“Temporary Lighting” means lighting that is intended to be used for a special event for up to seven days.

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23.030     Applicability.

  1. New Outdoor Lighting. All outdoor lighting fixtures installed after the effective date of this chapter shall conform to the requirements established by this chapter.
  2. Existing Outdoor Lighting. All existing outdoor lighting fixtures installed prior to the effective date of this chapter shall be addressed as follows:
    1. To address nuisances caused by improperly installed, unshielded, or misdirected fixtures, it is recommended that all existing outdoor lighting fixtures be adjusted or modified to the extent practical to reduce or eliminate glare, light trespass, and light pollution.
    2. All existing outdoor lighting fixtures located on a property that is part of an application for Design Review approval; a Conditional Use Permit; subdivision approval; or, a building permit for any new structure, or new or modified exterior light fixtures, or any addition(s) of gross floor area, seating capacity, or parking spaces (either with a single addition or cumulative additions), shall meet the requirements of this chapter for the entire property. Such applications are required to include an outdoor lighting plan pursuant to section 23.060. Conformity shall occur prior to final inspection, final plat recordation, or business license issuance, when applicable.

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23.040     Exemptions.

  1. The following are exempt from the provisions of this chapter:
    1. Seasonal displays using multiple low-wattage bulbs (approximately 15 lumens or less), provided that they do not constitute a fire hazard, create a nuisance, and are maintained in a safe and attractive condition.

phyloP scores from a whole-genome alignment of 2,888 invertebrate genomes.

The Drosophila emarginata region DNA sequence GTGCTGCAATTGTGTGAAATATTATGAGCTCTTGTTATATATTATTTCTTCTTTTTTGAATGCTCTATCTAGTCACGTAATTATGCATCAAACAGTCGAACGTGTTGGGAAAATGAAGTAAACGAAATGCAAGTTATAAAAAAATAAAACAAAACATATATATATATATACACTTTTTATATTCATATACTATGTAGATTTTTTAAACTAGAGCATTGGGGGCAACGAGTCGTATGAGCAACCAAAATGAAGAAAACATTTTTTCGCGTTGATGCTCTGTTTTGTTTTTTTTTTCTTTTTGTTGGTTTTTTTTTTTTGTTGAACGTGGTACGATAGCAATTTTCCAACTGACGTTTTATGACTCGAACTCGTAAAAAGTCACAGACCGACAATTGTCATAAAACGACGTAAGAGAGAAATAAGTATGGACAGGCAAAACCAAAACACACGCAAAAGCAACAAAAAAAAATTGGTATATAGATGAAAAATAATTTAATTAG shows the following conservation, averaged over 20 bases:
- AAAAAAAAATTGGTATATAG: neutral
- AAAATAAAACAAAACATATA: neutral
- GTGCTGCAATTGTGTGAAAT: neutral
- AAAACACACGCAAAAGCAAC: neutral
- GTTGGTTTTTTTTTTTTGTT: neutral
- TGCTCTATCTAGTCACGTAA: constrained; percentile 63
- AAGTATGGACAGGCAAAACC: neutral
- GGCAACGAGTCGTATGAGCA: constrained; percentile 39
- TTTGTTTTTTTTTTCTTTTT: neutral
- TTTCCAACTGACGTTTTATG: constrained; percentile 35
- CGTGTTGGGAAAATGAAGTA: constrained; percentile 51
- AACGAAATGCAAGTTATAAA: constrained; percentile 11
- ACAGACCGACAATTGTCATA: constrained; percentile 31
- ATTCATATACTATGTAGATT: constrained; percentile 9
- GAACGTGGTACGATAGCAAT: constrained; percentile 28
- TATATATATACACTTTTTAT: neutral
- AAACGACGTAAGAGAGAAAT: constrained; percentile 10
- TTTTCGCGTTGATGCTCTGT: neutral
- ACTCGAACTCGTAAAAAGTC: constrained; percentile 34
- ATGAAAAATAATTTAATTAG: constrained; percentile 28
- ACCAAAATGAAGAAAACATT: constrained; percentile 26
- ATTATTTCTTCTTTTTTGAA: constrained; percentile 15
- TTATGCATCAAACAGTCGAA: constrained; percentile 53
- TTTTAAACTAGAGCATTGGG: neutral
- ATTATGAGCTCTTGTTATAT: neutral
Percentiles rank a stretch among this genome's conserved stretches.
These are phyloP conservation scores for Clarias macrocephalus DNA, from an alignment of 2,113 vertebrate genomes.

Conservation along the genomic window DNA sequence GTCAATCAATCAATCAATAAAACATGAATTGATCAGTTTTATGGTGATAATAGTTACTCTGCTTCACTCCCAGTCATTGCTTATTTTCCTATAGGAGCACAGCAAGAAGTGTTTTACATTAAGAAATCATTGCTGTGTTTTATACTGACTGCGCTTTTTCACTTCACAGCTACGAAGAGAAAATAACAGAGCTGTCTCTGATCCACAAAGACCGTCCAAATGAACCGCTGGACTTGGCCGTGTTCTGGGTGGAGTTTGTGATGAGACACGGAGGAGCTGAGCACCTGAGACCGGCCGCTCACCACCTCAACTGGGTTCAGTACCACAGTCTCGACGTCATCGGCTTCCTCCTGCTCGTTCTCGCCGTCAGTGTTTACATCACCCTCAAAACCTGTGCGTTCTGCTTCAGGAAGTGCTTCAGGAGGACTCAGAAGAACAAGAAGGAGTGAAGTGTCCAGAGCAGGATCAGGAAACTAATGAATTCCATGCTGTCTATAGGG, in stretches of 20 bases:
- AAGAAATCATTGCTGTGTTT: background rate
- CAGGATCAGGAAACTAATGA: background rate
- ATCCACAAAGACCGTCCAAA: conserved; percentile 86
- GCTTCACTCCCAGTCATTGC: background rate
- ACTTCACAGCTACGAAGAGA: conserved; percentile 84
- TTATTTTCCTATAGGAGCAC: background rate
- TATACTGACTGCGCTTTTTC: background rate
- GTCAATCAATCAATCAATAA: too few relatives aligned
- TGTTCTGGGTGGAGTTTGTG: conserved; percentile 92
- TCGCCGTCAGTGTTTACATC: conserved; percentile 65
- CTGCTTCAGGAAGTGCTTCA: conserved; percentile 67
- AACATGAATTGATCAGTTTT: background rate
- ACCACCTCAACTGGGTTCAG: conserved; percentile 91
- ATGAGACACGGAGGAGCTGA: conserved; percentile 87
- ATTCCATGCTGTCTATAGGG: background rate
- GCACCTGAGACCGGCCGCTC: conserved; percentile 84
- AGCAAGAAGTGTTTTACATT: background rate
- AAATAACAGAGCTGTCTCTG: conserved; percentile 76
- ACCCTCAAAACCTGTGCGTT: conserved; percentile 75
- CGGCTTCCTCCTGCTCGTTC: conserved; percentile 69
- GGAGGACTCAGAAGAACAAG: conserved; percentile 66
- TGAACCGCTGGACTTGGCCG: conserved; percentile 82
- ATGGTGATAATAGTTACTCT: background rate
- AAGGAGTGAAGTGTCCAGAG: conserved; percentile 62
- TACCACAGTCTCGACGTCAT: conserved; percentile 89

2. Vehicular lights and all temporary emergency lighting needed by the law  enforcement and Fire Protection District, or other emergency services.
    3. All temporary lighting used for the construction or repair of roadways, utilities, and other public infrastructure.
    4. All lighting required by state or federal regulatory agencies.
    5. Illuminated address at no more than 15 lumens.
  2. The Community Development director may authorize minor deviations when proposed outdoor lighting does not conflict with the purposes of this chapter. An application for such a deviation must be made in writing and include an outdoor lighting plan pursuant to sections 23.050 G and 23.06O. Temporary lighting for special events shall be reviewed in this manner.

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23.050     General Requirements.

The following general standards apply to all non-exempt outdoor lighting fixtures:

  1. Nuisance prevention. All outdoor lighting fixtures shall be designed, located, installed, aimed downward or toward structures, retrofitted if necessary, and maintained in order to prevent glare, light trespass, and light pollution.
  2. Maintenance. Fixtures and lighting systems shall be in good working order and maintained in a manner that serves the original design intent of the system.
  3. Lighting Levels. Outdoor lighting installations shall be designed to avoid harsh contrasts in lighting levels between the project site and the adjacent properties. The Mono County Planning Commission may, by resolution, adopt standards for maximum or minimum lighting levels for various land use areas and for public streets, sidewalks, or trails, as developed by the Community Development and Public Works departments.
  4. Lamp Types. Metal halide or high-pressure sodium lamps are preferred for all new commercial and industrial area lighting (parking lot and yard lights) and street lighting due to good color rendering and good energy efficiency, and LEDs are preferred for energy efficiency. Low-pressure sodium lamps and mercury vapor lamps are not permitted. LEDs or compact fluorescent lamps are preferred for residential lighting.
  5. Fixture Types. All new outdoor lighting shall use full cutoff luminaires with the light source downcast and fully shielded with no light emitted above the horizontal plane, with the following exceptions:
    1. Fixtures that have a maximum output of 100 lumens (equivalent to one 10-watt incandescent bulb) or less, regardless of the number of bulbs, may be left unshielded provided the bulb surfaces are obscured from off-site visibility with a semi-translucent or frosted glass that has an opaque top to prevent the light from shining directly up. However, partial or full shielding is preferred to control light output in all situations.